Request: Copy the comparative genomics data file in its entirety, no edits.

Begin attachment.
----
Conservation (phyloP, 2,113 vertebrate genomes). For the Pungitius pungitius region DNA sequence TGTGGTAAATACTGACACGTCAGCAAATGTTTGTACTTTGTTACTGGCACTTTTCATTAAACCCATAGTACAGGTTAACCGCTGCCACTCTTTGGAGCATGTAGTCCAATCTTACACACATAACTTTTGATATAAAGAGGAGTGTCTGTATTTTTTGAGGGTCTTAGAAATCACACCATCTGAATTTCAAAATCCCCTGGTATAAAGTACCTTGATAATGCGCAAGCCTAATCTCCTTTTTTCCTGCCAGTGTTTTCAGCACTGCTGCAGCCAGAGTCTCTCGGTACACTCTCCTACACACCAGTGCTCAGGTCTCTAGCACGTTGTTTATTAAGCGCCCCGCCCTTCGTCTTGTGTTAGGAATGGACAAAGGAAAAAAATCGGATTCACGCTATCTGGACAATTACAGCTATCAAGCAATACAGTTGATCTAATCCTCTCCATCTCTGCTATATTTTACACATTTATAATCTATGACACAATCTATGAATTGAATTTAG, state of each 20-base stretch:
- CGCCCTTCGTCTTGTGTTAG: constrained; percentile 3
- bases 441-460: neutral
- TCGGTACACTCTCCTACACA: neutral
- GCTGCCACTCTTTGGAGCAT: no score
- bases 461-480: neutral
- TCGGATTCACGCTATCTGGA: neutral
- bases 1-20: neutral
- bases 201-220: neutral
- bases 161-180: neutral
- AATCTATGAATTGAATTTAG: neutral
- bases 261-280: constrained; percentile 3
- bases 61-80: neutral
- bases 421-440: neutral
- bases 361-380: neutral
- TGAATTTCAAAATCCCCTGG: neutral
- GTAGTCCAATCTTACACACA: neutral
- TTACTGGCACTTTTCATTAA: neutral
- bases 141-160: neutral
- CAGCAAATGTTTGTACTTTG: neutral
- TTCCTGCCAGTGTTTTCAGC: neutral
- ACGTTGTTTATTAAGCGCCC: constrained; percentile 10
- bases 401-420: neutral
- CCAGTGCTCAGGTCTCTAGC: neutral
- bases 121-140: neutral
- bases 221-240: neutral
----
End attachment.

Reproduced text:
Conservation (phyloP, 2,113 vertebrate genomes). For the Pungitius pungitius region DNA sequence TGTGGTAAATACTGACACGTCAGCAAATGTTTGTACTTTGTTACTGGCACTTTTCATTAAACCCATAGTACAGGTTAACCGCTGCCACTCTTTGGAGCATGTAGTCCAATCTTACACACATAACTTTTGATATAAAGAGGAGTGTCTGTATTTTTTGAGGGTCTTAGAAATCACACCATCTGAATTTCAAAATCCCCTGGTATAAAGTACCTTGATAATGCGCAAGCCTAATCTCCTTTTTTCCTGCCAGTGTTTTCAGCACTGCTGCAGCCAGAGTCTCTCGGTACACTCTCCTACACACCAGTGCTCAGGTCTCTAGCACGTTGTTTATTAAGCGCCCCGCCCTTCGTCTTGTGTTAGGAATGGACAAAGGAAAAAAATCGGATTCACGCTATCTGGACAATTACAGCTATCAAGCAATACAGTTGATCTAATCCTCTCCATCTCTGCTATATTTTACACATTTATAATCTATGACACAATCTATGAATTGAATTTAG, state of each 20-base stretch:
- CGCCCTTCGTCTTGTGTTAG: constrained; percentile 3
- bases 441-460: neutral
- TCGGTACACTCTCCTACACA: neutral
- GCTGCCACTCTTTGGAGCAT: no score
- bases 461-480: neutral
- TCGGATTCACGCTATCTGGA: neutral
- bases 1-20: neutral
- bases 201-220: neutral
- bases 161-180: neutral
- AATCTATGAATTGAATTTAG: neutral
- bases 261-280: constrained; percentile 3
- bases 61-80: neutral
- bases 421-440: neutral
- bases 361-380: neutral
- TGAATTTCAAAATCCCCTGG: neutral
- GTAGTCCAATCTTACACACA: neutral
- TTACTGGCACTTTTCATTAA: neutral
- bases 141-160: neutral
- CAGCAAATGTTTGTACTTTG: neutral
- TTCCTGCCAGTGTTTTCAGC: neutral
- ACGTTGTTTATTAAGCGCCC: constrained; percentile 10
- bases 401-420: neutral
- CCAGTGCTCAGGTCTCTAGC: neutral
- bases 121-140: neutral
- bases 221-240: neutral